Review: When her field mission ends badly, a bullet through her shoulder, CIA operative Kyra Stryker returns to Langley to accept a desk assignment in a department with two employees — she's the second — in Red Cell, presumably the first in a series by Mark Henshaw.
"Have you heard of the Red Cell?" [CIA Director Kathryn] Cooke asked.
"No, ma'am, I haven't," Kyra admitted.
"It's an alternative analysis unit … not your usual [Directorate of Intelligence] shop," Cooke said. "George Tenet create the Red Cell on September 13th to make sure the Agency didn't suffer another September 11th. Their job is to 'think outside the box' — to find the possibilities that other analysts might overlook or dismiss."
"Devil's advocate? War-gaming?" Kyra asked. That, at least, could be interesting.
"They do those occasionally, but it's not their sole mission. And to be honest, the rest of the analysts don't like them. Or I should say 'him'. The Cell is running low on manpower," Cooke said.
"Right now, one." Cooke admitted.
The one is Jonathan Burke, a brilliant if cranky analyst.
"You've always said that you don't have enough warm bodies," Cooke said.
"I have plenty," [Jonathan] said.
"You have one," Cooke observed.
"As I said."
Jonathan and Kyra are immediately thrust into the latest international situation, the arrest of PRC spies in Taiwan. President Liang, the current leader of Taiwan, in the middle of a tough re-election campaign, wants to appear strong to his people against what he considers their common enemy, mainland China and its "One China" policy. Provocation of the PRC risks retaliation but Liang seems unconcerned. What troubles the CIA is that the PRC also seems unconcerned about the US coming to the aid of Taiwan in the event of an invasion. Several years earlier, Jonathan had drafted a "limited war" scenario that succeeds in the PRC assuming control over Taiwan. Is it possible that this scenario, or some minor variation of it, is being carried out right now?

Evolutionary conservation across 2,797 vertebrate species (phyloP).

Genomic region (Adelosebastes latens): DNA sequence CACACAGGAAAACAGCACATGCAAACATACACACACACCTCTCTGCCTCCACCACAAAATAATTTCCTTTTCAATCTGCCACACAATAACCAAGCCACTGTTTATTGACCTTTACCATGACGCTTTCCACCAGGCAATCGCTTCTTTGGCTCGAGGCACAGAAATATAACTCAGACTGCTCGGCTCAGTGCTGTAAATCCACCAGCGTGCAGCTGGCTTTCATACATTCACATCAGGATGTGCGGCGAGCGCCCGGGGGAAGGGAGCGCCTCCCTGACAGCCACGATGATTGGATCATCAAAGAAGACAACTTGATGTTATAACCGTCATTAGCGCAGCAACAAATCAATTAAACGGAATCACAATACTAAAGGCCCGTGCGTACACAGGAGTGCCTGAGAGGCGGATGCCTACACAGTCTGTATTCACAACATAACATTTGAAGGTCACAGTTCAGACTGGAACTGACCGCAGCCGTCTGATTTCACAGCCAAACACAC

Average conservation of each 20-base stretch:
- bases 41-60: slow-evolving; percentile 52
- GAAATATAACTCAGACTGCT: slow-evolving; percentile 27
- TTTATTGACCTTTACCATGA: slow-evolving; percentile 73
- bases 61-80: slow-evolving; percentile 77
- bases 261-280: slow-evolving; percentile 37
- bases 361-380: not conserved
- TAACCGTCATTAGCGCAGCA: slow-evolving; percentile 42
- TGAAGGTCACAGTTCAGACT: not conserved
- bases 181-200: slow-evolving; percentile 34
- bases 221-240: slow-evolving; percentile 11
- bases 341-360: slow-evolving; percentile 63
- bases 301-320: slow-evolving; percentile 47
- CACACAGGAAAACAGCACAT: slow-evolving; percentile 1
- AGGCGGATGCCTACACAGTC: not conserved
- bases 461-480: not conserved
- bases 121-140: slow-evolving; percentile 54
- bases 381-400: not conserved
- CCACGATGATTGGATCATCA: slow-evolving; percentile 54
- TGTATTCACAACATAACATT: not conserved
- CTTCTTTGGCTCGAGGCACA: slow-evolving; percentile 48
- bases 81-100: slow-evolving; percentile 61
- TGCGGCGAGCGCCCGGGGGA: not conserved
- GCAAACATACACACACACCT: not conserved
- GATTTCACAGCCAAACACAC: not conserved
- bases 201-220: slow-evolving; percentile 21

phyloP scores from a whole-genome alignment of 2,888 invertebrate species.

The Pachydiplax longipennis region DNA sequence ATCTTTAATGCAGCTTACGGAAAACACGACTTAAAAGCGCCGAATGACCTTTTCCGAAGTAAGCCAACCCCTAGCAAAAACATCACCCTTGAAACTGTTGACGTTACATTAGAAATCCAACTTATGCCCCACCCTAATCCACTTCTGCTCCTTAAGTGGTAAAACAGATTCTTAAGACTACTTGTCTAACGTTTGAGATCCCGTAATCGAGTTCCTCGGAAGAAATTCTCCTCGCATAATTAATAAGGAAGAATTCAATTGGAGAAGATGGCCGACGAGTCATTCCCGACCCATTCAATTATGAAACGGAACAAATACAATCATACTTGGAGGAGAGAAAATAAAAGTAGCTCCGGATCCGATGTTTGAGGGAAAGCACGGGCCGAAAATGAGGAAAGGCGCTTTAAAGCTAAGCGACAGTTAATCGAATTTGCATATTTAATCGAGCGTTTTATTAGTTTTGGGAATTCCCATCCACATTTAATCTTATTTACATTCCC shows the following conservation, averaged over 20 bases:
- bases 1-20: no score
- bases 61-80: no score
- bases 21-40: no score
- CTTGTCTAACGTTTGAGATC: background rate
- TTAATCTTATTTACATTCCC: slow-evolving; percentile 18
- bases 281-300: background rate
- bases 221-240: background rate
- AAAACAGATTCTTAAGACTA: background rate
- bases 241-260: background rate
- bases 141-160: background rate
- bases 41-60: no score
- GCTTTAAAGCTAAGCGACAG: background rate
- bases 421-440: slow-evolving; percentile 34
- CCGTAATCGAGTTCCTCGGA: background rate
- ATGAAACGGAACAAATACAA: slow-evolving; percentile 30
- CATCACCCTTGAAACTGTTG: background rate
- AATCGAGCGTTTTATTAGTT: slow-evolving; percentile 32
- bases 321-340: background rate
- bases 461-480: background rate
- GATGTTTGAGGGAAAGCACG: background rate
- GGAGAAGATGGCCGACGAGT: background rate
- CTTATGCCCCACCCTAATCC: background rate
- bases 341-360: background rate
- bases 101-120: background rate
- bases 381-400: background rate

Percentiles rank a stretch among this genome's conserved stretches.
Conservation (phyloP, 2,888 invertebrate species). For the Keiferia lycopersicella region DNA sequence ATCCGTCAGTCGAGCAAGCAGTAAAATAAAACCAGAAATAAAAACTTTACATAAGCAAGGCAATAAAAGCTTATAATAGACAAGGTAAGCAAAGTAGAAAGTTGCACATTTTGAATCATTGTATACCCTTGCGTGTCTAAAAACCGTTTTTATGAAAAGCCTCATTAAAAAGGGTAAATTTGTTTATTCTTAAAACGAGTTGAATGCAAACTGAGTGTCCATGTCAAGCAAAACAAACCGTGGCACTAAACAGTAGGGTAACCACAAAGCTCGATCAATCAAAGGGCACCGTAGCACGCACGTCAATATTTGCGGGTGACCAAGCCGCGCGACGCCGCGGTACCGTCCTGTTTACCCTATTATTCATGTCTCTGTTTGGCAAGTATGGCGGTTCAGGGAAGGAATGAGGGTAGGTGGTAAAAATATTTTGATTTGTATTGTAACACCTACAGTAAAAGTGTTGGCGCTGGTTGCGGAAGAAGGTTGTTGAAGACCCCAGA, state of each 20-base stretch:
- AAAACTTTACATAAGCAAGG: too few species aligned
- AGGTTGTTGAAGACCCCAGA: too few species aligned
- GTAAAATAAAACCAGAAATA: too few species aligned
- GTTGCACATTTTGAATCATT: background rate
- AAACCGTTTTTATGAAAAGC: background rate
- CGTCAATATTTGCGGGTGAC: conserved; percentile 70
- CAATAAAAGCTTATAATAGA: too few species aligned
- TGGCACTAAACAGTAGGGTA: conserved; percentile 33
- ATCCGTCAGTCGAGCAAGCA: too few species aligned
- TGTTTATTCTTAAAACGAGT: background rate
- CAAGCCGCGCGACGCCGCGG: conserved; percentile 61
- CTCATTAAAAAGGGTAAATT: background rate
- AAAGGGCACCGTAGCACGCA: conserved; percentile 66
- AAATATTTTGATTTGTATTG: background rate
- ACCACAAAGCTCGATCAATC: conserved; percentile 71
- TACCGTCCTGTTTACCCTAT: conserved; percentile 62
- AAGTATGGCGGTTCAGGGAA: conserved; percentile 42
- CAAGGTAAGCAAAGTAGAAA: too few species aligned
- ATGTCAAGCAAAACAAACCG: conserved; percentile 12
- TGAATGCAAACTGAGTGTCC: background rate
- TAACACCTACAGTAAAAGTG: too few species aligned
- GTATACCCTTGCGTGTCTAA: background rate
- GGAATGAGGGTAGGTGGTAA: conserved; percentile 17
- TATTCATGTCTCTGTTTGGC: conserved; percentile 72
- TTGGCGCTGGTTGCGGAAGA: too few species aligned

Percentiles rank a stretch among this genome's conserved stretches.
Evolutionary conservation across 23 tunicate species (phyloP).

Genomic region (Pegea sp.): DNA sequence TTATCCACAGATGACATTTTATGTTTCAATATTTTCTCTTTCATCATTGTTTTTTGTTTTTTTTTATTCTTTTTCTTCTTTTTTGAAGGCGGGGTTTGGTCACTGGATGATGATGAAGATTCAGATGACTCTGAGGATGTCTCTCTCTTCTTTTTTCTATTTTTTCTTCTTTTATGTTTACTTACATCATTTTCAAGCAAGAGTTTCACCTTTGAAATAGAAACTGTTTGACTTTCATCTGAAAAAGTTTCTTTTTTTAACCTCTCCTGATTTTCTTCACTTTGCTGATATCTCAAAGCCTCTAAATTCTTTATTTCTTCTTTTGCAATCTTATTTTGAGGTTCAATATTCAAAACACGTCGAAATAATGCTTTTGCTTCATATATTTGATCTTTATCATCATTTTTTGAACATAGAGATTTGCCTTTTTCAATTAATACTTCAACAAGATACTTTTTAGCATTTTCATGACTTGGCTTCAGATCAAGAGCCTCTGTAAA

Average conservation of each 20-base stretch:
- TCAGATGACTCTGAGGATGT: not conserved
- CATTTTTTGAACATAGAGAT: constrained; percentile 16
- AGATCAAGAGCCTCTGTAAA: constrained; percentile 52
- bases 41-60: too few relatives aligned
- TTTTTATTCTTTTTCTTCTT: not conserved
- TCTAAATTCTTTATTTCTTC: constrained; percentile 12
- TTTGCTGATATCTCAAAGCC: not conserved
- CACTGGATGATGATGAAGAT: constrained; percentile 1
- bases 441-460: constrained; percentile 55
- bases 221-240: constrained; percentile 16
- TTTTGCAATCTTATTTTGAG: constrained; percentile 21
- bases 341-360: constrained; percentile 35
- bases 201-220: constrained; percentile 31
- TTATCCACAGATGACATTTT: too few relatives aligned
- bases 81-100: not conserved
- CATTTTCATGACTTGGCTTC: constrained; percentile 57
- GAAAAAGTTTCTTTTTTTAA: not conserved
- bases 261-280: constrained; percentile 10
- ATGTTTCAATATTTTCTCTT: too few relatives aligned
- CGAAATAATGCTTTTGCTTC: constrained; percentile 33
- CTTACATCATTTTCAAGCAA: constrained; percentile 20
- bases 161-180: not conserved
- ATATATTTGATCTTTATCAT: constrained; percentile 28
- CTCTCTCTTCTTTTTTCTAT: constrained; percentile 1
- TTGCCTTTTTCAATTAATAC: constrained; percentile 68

Red Cell is an exceptionally polished thriller. Though a lot of characters are introduced and the narrative shifts rapidly from one place to another, the author returns frequently to the unusual, but remarkably effective, pairing of Jonathan and Kyra, keeping them the center of action … and attention. The storyline is chillingly plausible with an incredible amount of realistic details, adding a sense of authenticity to what the characters are doing — and possibly more importantly, why they are doing it and risking their lives in the process. This is most certainly one of the best thrillers of the year with a promise of more to come from these characters. The book concludes with Cooke asking Kyra what she wants to do next. Her reply: "I want to finish the mission."
Acknowledgment: Simon & Schuster provided an ARC of Red Cell for this review.
Review Copyright © 2012 — Hidden Staircase Mystery Books — All Rights Reserved
Location(s) referenced in Red Cell: Washington DC; Taipei, Taiwan; Beijing, China
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Red Cell by Mark Henshaw
Publication Date: May 2012
List Price: $24.99